Experts in indirect procurement share how they’re adapting to the new world of MRO
Since the start of the decade, there have been enormous changes in the field of Maintenance, Repair and Operations (MRO). At a series of roundtable events hosted by RS in late 2021 and early 2022, experienced indirect procurement professionals gathered to reflect on findings from the annual Indirect Procurement Report produced by RS and Chartered Institute of Procurement and Supply (CIPS) – discussions which included what business as usual now looks like for them and how they have adapted to it.
Supply chain disruption continues
First came coronavirus and widespread industrial shutdowns. Then Brexit and new border checks, followed by the Suez Canal blockage and transport holdups. The opening years of the new decade have been characterised by major disruption to global supply chains. The effects of this continue to reverberate and MRO professionals are having to rethink how they operate.
According to Martin Allen, Commercial Manager at PP Control and Automation, “The supply of parts has become really important, even down to fasteners in small components which a lot of people would have disregarded. When we still have a product to get out the door, all parts start to become equally significant. “Whereas before there was an expectation that everything was available instantly, that’s not the case and you need to put a bit of time and effort into ensuring that it is.”
Prices are rising – and quickly
Supply chain disruption and the associated shortages in both raw materials and manufactured products have driven up prices significantly. Inflation is at its highest level in decades. Together this creates more uncertainty and makes it harder for those involved in indirect procurement to accurately predict and plan.
“We’ve seen a big step up in the rate of our price increases coming in and often a shorter period between them, especially when they’re based on commodities”, says Kevin Parke, Director of Procurement at RS.
Relationship building can be tougher because of hybrid working patterns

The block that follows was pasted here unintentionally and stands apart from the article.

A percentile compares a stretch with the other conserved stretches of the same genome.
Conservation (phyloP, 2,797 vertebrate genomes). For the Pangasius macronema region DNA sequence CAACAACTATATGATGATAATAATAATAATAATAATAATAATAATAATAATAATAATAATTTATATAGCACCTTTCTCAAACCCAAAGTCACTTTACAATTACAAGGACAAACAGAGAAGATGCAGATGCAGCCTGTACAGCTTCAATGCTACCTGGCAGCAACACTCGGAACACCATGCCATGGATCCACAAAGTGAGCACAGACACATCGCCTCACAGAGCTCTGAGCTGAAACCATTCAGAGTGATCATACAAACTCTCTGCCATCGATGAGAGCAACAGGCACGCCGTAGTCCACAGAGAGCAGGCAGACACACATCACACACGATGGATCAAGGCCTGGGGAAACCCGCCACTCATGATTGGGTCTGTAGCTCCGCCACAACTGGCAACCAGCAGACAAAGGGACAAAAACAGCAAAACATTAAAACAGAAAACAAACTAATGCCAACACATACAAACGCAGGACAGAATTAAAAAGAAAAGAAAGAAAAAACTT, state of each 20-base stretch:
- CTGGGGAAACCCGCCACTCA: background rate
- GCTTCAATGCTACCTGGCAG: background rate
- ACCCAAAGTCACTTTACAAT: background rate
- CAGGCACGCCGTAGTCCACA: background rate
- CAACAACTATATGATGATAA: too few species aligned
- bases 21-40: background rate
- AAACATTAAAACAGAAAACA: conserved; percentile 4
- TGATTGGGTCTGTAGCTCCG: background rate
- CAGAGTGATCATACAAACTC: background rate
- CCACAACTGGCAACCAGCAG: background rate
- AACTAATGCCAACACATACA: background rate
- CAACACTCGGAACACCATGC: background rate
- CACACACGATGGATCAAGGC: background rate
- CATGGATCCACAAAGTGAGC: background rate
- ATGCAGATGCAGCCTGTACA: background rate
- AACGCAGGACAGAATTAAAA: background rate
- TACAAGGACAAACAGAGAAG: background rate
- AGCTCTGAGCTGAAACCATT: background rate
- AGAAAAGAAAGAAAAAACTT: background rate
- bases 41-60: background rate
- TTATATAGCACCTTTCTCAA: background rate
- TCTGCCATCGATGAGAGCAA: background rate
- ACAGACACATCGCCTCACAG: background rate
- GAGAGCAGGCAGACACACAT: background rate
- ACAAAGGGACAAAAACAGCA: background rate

Managing stakeholder alignment has long been a challenge for those in MRO. Remote work only exacerbates this. Finding ways to build relationships when you’re not always meeting face to face is therefore a priority in the new world of hybrid working patterns. This extends to relationship building with external stakeholders, such as suppliers, too.
“You lose some of the personal element you had with stakeholders, those corridor conversations and face-to-face meetings. Those elements have gone when you’re back-to-back on virtual meetings as it can be a bit at arm’s length”, says Danielle Goodrick, Knowledge Product Manager at CIPS.
But the talent pool is widening
That said, new hybrid ways of working have benefits as well. Companies are no longer limited by geography, nor job hunters by commute times, to the same extent as in the past. This expands the talent pool available for recruitment and has the potential to improve diversity within MRO.
“We’ve found an opportunity by saying why does everybody have to live in a 40–50-mile radius of the office when for many jobs we can do remote working? Let’s cast the net further out,” urges Helen Alder, Head of Knowledge at CIPS.
“Businesses in the southeast can offer jobs to people in the north because they don't have to commute anymore.”
And new ways of operating can be a welcome improvement
Similarly, many of the new processes and systems that emerged out of necessity during lockdown turned out to be effective.